The sun was setting across the dazzling Pacific as I contemplated my life. Was I happy? I was a success – that much was obvious. Successful in the eyes of my parents and friends back home in the UK.
I’d effectively ‘made it’, if the objective was to get as far away from my birthplace of Bradford as possible, to secure a job as an actress on a hit US television show, featuring a world-famous rock star.
I was a young starlet with sights set on Hollywood. I was 24 and no longer the spotty, shy teenager I once was. I’d left behind my flat-share in London to pursue an acting opportunity in LA after years of starring in adverts in the UK.
My goal was to be a famous actress – adored, praised, and proving wrong the people who had me down as a seat-filler while growing up (due to my lack of academic flair).
My acting career had seen me travel to amazing places including Israel, South Africa, Hungary, and the US. And as the sun set on Santa Monica beach, I found myself in another dream location.
It was perfect. Except it wasn’t. The void that had been forming in my gut for years was now palpable and throbbing. Is this it? Is this all there is?
This was the dream – so where were the fanfare, the crowds of people chanting my name, and the pot of gold at the end of the rainbow?
I refused to acknowledge that a dream I’d had for so long and had shaped my decisions for years now felt so unsatisfying, even boring. Yet there I was, sitting on the sand and feeling hollow.
It was time to address the void. Ok void, what is missing from my life? I decided to fly home to Bradford to live with my parents.
I decided to be honest with myself and acknowledge that some life goals, even once achieved, are not what we hoped they’d be.
I learned to drive, got a job at a local art gallery, and muddled through, all the time wondering what life was really about. A year later, God gave me the answer.
While I was working in a clinic in Leeds, a man walked in. Still suffering from extremely high self-confidence I questioned why he wouldn’t look at me or ask me out for a drink. Some months later, out of frustration, I questioned him about his behaviour when our paths crossed again.
He graciously explained that he was a Christian, that he loved the Lord Jesus Christ, had a personal relationship with him, was forgiven by him, given new life by him – and he couldn’t accept my invite of going out for a social drink.
I was taken aback! Over the years I’d had the odd Christian try to share the gospel with me, but invariably pulled a face or giggled. Such thinking and practices were surely irrelevant today.
Especially to me. What was important was being skinny, wearing make-up, going clubbing, having a laugh, seizing the moment, drinking and smoking, earning my own money, and putting my skills to good use.
Despite this outlook, I did agree to listen to his testimony and read the Bible verses which he emailed to me. I began to understand something which changed my life.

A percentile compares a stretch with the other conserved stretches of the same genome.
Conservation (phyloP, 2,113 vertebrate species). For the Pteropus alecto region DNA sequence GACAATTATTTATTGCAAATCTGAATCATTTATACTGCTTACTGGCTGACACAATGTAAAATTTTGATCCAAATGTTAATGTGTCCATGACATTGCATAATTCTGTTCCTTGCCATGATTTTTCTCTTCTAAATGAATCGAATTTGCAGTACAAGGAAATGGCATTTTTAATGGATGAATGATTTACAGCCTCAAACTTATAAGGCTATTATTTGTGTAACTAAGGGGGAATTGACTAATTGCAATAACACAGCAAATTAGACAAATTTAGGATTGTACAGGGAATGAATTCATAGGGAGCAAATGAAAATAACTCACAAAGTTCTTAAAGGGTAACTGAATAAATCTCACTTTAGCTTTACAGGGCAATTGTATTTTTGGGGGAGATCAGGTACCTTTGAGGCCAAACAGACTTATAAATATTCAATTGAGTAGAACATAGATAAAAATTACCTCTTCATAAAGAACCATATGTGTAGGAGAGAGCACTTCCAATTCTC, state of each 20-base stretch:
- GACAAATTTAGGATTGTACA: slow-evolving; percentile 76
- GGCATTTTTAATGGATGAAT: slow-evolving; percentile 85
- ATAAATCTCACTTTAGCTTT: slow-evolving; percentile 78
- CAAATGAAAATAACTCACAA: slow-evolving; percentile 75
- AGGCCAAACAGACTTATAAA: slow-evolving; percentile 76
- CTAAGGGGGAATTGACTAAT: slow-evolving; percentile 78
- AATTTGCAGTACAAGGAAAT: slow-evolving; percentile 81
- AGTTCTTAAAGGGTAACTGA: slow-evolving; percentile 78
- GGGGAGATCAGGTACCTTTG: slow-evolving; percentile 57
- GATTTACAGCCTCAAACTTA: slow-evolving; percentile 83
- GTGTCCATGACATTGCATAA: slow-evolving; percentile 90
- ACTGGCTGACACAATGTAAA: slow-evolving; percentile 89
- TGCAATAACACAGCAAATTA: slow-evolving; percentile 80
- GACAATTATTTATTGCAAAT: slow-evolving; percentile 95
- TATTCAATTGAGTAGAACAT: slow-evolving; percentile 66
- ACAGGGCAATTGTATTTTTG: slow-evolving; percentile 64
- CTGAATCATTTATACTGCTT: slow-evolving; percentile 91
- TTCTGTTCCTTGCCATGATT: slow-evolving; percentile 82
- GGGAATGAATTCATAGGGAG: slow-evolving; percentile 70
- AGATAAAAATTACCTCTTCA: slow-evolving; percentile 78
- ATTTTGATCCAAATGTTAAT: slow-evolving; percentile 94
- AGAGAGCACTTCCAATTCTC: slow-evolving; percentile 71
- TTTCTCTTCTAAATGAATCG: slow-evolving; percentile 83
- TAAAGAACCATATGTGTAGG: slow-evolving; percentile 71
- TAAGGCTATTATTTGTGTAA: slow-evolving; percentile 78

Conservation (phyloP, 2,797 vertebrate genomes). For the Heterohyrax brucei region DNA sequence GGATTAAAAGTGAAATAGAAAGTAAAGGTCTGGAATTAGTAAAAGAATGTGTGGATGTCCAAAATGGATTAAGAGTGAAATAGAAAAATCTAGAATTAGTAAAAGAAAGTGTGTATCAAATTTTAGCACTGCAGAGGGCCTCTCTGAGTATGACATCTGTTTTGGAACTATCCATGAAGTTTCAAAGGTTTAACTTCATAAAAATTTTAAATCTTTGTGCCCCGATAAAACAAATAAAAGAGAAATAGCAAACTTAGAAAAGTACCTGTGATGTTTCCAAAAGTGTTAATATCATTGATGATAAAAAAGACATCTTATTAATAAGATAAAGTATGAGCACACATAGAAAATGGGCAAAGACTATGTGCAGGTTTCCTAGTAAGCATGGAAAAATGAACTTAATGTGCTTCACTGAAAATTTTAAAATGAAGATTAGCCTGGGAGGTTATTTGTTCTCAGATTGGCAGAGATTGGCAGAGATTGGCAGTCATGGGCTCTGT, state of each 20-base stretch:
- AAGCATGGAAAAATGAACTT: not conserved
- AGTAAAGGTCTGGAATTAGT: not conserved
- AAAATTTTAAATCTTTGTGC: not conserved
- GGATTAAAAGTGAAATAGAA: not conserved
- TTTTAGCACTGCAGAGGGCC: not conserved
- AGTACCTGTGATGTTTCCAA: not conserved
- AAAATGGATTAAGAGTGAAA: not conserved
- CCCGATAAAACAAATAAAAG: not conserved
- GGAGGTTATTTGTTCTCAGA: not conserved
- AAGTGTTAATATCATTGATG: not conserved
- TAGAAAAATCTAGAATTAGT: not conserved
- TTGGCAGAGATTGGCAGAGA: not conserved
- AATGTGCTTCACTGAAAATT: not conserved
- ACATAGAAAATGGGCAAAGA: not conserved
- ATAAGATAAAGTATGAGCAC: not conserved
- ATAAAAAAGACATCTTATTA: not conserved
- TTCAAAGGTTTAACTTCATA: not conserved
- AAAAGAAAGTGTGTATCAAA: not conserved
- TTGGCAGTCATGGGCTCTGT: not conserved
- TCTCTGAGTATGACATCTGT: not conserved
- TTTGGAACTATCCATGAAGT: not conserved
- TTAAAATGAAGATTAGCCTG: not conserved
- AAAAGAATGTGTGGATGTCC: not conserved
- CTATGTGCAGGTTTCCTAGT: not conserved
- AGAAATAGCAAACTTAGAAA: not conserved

There is a God – a holy God – and we are all sinners before him. He created us for a relationship with him, but we, marred by sin, made this impossible. We needed our sin to be dealt with, but how?
God sent his son, the Lord Jesus Christ, to live the life we could never live. He was sinless and blameless in the sight of his Father, then put to death on a cross, taking the sins of the world on his shoulders.
God punished him instead of us. Sin’s penalty removed, we are now free in Christ – the slate wiped clean, our hearts made new, the Holy Spirit able to dwell within us and make us more like Christ each day.
This truth spoke to my heart. I felt my eyes opened for the first time, my sin illuminated as well as my need for the cleansing blood of the risen Christ.
I prayed the Lord’s Prayer as I remembered it from school. I begged God to forgive me, to take my heart and make it new. I pleaded with Christ to come into my life and make me a new creation in him.
I could feel him near. The next day I explained to my mum that I needed to find a church and that I was eager to hear more about Christ.
It was a shock for my mum to hear: the girl she’d known for 28 years was suddenly a new person with a new zeal for life and a new hope in Christ Jesus.
I found a local church on the first Sunday morning since my conversion, but lingered outside. I didn’t want to go in because I’d never set foot in a church with the intention of listening to a sermon before, but felt strongly that Christ wanted me to go inside; and eventually I did.
It was a blessing to sit through that first sermon and to join in with Christian fellowship. What a blessing those early years were at Church on the Green in Baildon (near Bradford)! I could focus on my new relationship with the Lord and grow in my faith.
God changed how I thought about myself. Formerly, I measured my value in terms of my looks and achievements, but now my value was rooted in my relationship to Jesus.
The man mentioned earlier still has a role in my story. God brought us together as husband and wife and we were married in 2012. We have been blessed with two wonderful children, Elsie and Edward.
We worship together at Mirfield Evangelical Church in West Yorkshire. I have been blessed to be able to help the church in terms of youth work and evangelism, bringing to the local community the same wonderful message that changed me.
People sometimes ask if I miss my old life. I’m confused about exactly what they are referring to – my acting career or being dead in sin? But both have the same answer: absolutely not.
I could never associate those words ‘boring and unsatisfying’ with Jesus. One of his disciples said that to know him is ‘joy unspeakable, and full of glory’.